Locals help Sandy recovery
by Jack Deming
Dec 20, 2012 | 1523 views | 0 0 comments | 11 11 recommendations | email to a friend | print
Corey Hackett works to strip water-damaged materials from a building on Staten Island.
Corey Hackett works to strip water-damaged materials from a building on Staten Island.
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The Deerfield Valley and many other regions of Vermont are no strangers to the devastating power of Mother Nature, as well as the healing power of a helping hand, a neighbor or a volunteer. That’s why in November, when Hurricane Sandy slammed into the East Coast with devastating power, a group of Vermonters began organizing a relief effort to help those who lost so much. According to relief organizer and part-time Brattleboro resident Evelyn Vaccaro, helping Sandy victims was paying it forward. “I remember how quickly people from New Jersey and New York stepped up to the plate and gave as much as they could, and didn’t forget about Vermont,” said Vaccaro. “I thought, now they need help and that’s why, for me, I really wanted to gather friends from Vermont to give back for all the help I remember they gave us.”

Now a resident of Crestwood, NY, and working in New York City, Vaccaro remembers living in Los Angeles when Tropical Storm Irene rolled into southern Vermont. She felt helpless as she watched CNN switch between live footage of her flooded street and the flooded streets of Wilmington. When Vaccaro returned to Brattleboro she spent a year repairing her house, and helped organize and produce Floodstock, a music festival that raised $70,000 for relief efforts.

When Sandy rolled into New York, Vaccaro, who lost power for a week, took up residence with a cousin nearby, turning her house into a command center for organizing a new relief effort. Unable to go to work in the city for days, Vaccaro signed in to Facebook and started finding those in need of help, as well as her friends in Vermont who could gather donations. Two of Vaccaro’s friends in Vermont responded in a big way.

Megan Hefner, a former Wilmington resident, who now lives in Waterbury, was the first to hear Vaccaro’s call for help and started planning a trip to Staten Island. Hefner began collecting clothing, blankets, and toiletries from her friends in the Killington, Rutland, and Burlington areas, and got a huge donation of cat, dog, and ferret food from Catamount Pet Supply in Rutland. Hefner said she was only expecting a bag or two of pet food, but ended up with a truckload.

Hefner’s friend Corey Hackett, another Waterbury resident, whose house was flooded by Tropical Storm Irene, joined the effort and after filling the bed and cab of his truck with the outpouring of donations, headed south to New York. Hackett’s experience with Tropical Storm Irene helped him jump at the opportunity to help others. “Irene was a big factor,” said Hackett. “My house had five to six feet of water in it and when it subsided the next day, it was unbelievable the number of volunteers that were coming out to help me and my neighbors, and it was like that for months. When I saw the footage of Sandy I knew they would really appreciate help, too.”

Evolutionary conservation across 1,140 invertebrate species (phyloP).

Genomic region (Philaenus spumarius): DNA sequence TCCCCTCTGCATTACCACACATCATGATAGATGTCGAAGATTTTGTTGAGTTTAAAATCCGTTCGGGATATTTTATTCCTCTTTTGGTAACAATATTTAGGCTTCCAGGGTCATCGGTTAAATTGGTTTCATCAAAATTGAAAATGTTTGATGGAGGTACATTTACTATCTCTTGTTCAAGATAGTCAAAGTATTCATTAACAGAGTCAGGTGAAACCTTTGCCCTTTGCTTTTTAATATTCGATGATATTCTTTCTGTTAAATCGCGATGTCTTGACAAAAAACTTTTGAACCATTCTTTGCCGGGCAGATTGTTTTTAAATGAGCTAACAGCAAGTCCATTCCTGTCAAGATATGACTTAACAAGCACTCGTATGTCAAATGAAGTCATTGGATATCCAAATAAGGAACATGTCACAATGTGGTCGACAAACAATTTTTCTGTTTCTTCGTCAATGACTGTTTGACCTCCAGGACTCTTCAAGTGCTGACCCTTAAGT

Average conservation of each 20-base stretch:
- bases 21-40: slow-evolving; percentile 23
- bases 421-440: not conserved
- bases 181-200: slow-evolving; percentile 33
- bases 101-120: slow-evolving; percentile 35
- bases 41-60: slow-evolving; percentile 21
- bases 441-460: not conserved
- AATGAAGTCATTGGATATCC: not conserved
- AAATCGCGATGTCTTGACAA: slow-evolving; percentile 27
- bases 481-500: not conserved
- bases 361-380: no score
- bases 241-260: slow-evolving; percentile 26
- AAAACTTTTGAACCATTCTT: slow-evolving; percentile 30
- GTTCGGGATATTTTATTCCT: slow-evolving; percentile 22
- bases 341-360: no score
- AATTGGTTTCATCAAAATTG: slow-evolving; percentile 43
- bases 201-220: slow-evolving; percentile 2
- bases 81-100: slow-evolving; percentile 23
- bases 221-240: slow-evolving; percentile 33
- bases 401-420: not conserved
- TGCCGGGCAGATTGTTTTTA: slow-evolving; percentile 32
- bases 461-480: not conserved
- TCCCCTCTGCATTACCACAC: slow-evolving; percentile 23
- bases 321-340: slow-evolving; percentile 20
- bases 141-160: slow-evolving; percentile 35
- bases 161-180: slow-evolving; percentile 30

Hackett said helping Sandy’s victims was his way of saying thank you to the volunteers who came to help him.

When Hackett and Hefner got to New York they headed straight for Staten Island and an organization called Rebuild Staten Island, which had opened an old hospital building to house the homeless and their pets. Hackett, Vaccaro, and Hefner handed out blankets and food, and located a Red Cross station where they could deliver clothing. “What was really amazing was, I’m a New Yorker, and things like this do not happen here,” said Vaccaro. “There was a look of desperation on everyone’s faces, and there were folks who wouldn’t leave their neighborhoods because they were afraid of leaving the only thing they had left. But the look of appreciation was there too when they saw us drive by and stop to help.”

Only three weeks had passed since the hurricane and Hackett and Hefner decided to spend time working on the still untouched houses in the Milton Beach area of Staten Island. Hefner said the scope of damage to the neighborhood was astounding. “Life looked normal on the main streets, but when we turned down a side street, that’s where you saw the devastation,” said Hefner. “Houses everywhere were torn apart and ripped off their foundations.” Hackett and Hefner were given demolition tools and assigned a house to rip out sheetrock and insulation so it could be dried out and salvaged. The house had been so damaged that they were not allowed to enter the basement because of mold.

Vaccaro said that with the arrival of winter, more tough times are ahead for the victims of Hurricane Sandy, and any help sent in the form of clothing, pet food, and blankets, is still badly needed for those without a home this winter. Hackett says as far as the massive scope of rebuilding neighborhoods goes, volunteers will be needed for a long time to come.
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